Proposal

stemswedishAI and Robotics

Oct 15, 2013 (3 years and 11 months ago)

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COMP621U, Spring 2011

Project Proposal


Team:
Yuanfeng SONG, Jan VOSECKY

Topic: Sentiment Analysis on Twitter

Dataset

Twitter dataset provided by Z. Cheng, J. Caverlee, and K. Lee and used in CIKM 2010.

Statistics:

The training set: 115,886 Twitter users
and 3,844,612 tweets from the users.

The test set: 5,136 Twitter users and 5,156,047 tweets from the users.

Used in:

Z. Cheng, J. Caverlee, and K. Lee. You Are Where You Tweet: A Content
-
Based Approach
to Geo
-
locating Twitter Users. In Proceeding of the 19
th ACM Conference on Information
and Knowledge Management (CIKM), Toronto, Oct 2010.

Suggested approach

We plan to employ several machine learning techniques to extract users’ sentiment (emotion)
from the content of their twitter messages (‘tweets’). Our g
eneral approach will consist of the
following steps:


Preprocessing:



Manually label a set of training and testing instances



Represent tweets in an appropriate format, such as Bag
-
of
-
Words



Indentify any additional features specific to tweets to include in t
he feature vector, in
order to leverage additional information which may increase classification accuracy.
Currently, we are considering the addition of
temporal data
, such as the timestamp.



Investigate attribute selection and transformation possibilities


Modelling:



Build a machine
-
learning model from the training data



Evaluate the model on the testing data


We plan to experiment with a number of machine
-
learning algorithms and compare their
effectiveness. These may include Bayesian classifiers, Maximum
Entropy, Support Vector
Machines, as well as clustering algorithms.


Possible extensions to our work:



Topic
-
sensitive sentiment analysis: public sentiment with respect to specific topics.
Comparison between different locations.



Tag
-
clouds: listing the most

prominent sentiment
-
rich
words for a category of tweets.


Related work

There has been a large amount of prior research in sentiment analysis, especially in the
domain of product reviews, movie reviews, and blogs. Pang and Lee [4] is an up
-
to
-
date
survey o
f previous work in sentiment analysis. Sentiment analysis works are mainly focusing
on designing platform or tools to do automatic sentiment analysis using models from machine
learning area such as latent semantic analysis

(LSA), Naive Bayes, support vecto
r machines
(SVM) etc. [1] [2]. Besides model
s
, another difference between th
e
se works is different
dataset
s
, such as Twitter,
b
logs etc. Following this is the difference
in

feature set and different
feature extraction methodology. For example, Mishne [1] u
ses many features extracted from
Live Journal web blog service to train
an

SVM binary classifier for sentiment analysis. Alec
Go [2] uses
a
Twitter dataset and extract
s

features from message
s

to do semantic analysis.


Besides treat
ing

this problem as a positive and negative emotion classification problem,
researchers

also trie
d

to identify more kinds of emotions. Jung et al. [5] show that there are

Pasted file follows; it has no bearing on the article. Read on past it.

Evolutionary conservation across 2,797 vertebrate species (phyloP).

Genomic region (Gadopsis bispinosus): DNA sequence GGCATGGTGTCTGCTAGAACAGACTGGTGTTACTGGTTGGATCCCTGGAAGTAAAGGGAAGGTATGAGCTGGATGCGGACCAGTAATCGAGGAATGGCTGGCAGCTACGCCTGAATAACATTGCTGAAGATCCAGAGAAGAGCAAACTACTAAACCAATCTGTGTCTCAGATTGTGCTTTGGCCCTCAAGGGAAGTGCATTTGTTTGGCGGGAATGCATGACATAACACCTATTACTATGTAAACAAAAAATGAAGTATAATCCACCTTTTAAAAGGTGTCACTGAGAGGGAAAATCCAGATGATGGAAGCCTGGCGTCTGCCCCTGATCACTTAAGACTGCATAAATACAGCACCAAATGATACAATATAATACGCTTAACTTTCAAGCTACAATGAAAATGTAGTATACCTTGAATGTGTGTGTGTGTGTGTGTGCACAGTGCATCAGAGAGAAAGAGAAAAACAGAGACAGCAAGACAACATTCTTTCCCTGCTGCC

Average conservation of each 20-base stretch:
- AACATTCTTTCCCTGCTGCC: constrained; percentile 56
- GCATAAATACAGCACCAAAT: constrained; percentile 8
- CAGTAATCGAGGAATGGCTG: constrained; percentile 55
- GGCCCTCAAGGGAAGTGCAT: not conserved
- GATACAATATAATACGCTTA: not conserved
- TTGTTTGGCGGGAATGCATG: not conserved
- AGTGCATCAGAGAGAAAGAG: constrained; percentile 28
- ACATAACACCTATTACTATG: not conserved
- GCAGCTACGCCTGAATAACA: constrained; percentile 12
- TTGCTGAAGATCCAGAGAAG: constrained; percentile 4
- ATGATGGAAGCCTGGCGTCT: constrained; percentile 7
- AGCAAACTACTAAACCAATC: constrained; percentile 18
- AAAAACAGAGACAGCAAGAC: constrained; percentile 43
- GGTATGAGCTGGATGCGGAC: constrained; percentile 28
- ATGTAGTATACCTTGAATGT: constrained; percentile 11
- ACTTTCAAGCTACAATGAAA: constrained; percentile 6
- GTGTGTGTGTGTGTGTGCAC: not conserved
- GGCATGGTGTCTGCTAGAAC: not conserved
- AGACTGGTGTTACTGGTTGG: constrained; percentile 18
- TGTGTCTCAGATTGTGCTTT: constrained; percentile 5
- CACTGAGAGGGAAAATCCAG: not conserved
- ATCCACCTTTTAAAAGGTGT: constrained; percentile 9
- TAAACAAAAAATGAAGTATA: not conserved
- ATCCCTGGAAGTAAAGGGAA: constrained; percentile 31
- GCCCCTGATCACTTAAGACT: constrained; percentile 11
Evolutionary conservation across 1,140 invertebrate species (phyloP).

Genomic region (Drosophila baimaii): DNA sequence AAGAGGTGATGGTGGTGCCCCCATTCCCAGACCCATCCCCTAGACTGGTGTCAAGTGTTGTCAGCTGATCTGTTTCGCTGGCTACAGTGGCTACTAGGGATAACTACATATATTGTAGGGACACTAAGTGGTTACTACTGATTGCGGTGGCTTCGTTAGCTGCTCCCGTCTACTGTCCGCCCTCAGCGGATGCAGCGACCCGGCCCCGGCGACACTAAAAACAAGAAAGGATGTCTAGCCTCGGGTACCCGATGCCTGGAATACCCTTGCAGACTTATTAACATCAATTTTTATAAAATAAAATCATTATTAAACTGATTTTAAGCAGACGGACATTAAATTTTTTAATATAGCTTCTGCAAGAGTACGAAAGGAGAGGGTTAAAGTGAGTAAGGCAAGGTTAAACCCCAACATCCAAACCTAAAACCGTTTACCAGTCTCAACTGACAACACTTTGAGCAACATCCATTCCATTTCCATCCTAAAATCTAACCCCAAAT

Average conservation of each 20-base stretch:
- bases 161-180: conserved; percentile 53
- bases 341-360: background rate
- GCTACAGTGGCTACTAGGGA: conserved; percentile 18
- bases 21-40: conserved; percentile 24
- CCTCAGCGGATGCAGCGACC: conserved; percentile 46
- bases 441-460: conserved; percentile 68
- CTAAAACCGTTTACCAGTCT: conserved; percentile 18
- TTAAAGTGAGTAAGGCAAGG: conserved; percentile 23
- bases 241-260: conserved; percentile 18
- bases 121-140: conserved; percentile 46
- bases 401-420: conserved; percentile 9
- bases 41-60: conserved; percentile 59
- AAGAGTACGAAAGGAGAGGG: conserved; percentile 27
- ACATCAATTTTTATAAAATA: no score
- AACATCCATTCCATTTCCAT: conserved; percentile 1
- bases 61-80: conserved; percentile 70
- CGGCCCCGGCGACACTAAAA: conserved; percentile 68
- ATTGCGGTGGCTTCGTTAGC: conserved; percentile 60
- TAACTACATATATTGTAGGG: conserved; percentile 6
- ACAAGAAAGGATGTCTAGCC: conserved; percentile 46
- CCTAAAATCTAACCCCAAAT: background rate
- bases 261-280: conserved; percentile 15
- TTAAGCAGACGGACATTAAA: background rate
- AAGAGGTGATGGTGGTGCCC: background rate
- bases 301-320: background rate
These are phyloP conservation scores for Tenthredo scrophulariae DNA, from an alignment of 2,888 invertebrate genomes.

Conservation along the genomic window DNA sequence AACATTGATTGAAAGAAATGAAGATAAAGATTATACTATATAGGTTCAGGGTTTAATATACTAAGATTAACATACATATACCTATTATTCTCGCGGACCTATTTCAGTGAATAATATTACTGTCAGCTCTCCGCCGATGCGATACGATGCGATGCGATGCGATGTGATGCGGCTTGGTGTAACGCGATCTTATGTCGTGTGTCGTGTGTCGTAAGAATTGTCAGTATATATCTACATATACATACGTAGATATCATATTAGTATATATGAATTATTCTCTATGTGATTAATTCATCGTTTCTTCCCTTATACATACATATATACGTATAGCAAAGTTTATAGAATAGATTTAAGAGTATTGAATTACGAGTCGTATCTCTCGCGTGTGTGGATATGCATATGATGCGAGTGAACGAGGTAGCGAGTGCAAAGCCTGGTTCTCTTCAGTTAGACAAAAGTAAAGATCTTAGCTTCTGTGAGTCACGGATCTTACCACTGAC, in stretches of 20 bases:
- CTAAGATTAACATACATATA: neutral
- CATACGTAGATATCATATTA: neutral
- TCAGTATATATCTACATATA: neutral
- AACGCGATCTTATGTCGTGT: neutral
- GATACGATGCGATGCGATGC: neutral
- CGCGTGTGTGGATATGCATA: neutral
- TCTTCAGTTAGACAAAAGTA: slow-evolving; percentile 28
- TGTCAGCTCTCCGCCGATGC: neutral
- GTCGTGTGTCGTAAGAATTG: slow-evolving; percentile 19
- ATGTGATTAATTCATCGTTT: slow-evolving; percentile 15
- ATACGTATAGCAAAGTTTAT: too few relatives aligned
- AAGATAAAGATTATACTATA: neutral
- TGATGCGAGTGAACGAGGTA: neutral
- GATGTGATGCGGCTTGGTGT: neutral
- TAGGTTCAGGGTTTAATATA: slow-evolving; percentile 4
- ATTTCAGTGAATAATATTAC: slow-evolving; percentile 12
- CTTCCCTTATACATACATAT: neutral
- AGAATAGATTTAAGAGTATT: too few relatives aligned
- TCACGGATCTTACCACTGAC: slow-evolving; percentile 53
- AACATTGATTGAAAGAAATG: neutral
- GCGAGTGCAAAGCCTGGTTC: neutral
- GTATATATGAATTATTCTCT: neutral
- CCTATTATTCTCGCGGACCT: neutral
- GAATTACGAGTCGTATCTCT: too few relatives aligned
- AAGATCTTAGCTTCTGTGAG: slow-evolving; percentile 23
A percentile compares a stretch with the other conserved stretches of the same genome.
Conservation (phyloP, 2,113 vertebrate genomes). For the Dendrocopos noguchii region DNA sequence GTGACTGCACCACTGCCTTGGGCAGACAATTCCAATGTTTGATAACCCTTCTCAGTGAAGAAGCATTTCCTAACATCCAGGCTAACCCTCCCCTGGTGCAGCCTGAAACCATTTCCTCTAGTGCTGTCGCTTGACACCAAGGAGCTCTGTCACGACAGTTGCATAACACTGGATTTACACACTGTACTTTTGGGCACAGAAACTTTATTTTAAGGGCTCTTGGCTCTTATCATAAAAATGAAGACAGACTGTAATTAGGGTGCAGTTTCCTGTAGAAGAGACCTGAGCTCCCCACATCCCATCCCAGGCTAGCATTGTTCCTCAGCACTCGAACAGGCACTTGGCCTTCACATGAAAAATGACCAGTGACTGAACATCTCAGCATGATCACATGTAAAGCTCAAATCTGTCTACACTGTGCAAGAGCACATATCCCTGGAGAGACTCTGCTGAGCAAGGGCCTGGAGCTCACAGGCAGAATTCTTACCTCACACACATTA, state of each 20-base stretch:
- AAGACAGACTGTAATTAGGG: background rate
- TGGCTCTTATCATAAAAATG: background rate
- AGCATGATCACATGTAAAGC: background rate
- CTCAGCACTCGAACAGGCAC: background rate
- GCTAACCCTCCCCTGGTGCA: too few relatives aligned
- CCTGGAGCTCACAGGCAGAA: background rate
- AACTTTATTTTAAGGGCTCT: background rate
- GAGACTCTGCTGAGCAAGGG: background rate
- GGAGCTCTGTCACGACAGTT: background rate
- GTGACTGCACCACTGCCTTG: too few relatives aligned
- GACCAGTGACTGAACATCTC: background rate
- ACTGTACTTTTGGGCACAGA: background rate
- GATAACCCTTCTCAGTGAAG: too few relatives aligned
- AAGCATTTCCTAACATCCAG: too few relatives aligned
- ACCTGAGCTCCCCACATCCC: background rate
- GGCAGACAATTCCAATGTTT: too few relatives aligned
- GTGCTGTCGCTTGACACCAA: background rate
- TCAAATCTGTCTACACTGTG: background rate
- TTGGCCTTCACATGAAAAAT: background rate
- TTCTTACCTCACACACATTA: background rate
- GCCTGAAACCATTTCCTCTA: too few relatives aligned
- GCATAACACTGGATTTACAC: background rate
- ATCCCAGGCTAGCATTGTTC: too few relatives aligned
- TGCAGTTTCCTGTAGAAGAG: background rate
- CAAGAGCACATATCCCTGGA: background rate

some idiosyncratic natures of mood expression in Plurk messages; for example, initial mo
od
may change as time pass
es

by (which also known as the fluctuation of moods).
Moreover
,
some blogs are so intertwined that
is
even difficult for human

to classify
, not to mention for
a
machine. All these character
istics

make it
relatively
hard to identif
y multiple emotions.


Emotion

detection can be used for different area
s,

such as recommendation system
s
[3],
computer
-
mediated communication (CMC)[6].

Evaluation metrics

Table 1 Confusion Matrix[7]


Predicted

Total

Positive

Negative

Actual

Positive

TP

FN

N(RM)

Negative

FP

TN

N(RB)

Total

N(RPM)

N(RPB)

N


Classification Mean average Precision
:

Kappa is used to measure the agreement between predicted and observed categorizations of a
dataset, while correcting for agreement

that occurs by chance. The equation is as follows:


Where Pe is the hypothetical probability of chance agreement, using the observed data to
calculate the probabilities of each observer randomly saying each category.

References

[1] G. Mishne, “Experiments with Mood Classification in Blog Posts,” in Proceedings of the
1st Workshop on Stylistic Analysis of Text For Information Access, 2005.

[2] A. Go, R. Bhayani, and L. Huang, “Twitter sentimen
t classification using distant

supervision,” Dec 2009. [Online]. Available:
http://www.stanford.edu/~alecmgo/papers/TwitterDistantSupervision09.pdf

[3] L. Terveen, W. Hill, B. Amento, D. McDonald, and J. Creter, “PHOAKS: A system for
sharing recommendati
ons,” Communications of the Association for Computing Machinery
(CACM), vol. 40, pp. 59

62, 1997.

[4] MY Chen. etc. Classifying Mood in Plurks. The 22nd Conference on Computational
Linguistics and Speech Processing. Chi
-
Nan University, Taiwan.

.

[5] Y. Jun
g, Y. Choi, and S.H. Myaeng, “Determining mood for a blog by combining multiple
sources of evidence,” in Proceedings of IEEE/WIC/ACM International Conference on Web
Intelligence, pp. 271
-
274, 2007.

[6] J. B. Walther, and K.P. D'addario, “The Impacts of Em
oticons on Message Interpretation
in Computer
-
Mediated Communication,” Social Science Review, vol. 19, no. 3, pp. 324
-
347,
2001.

[7] Confusion matrix. [Online]
http://en.wikipedia.org/wiki/Confusion_matrix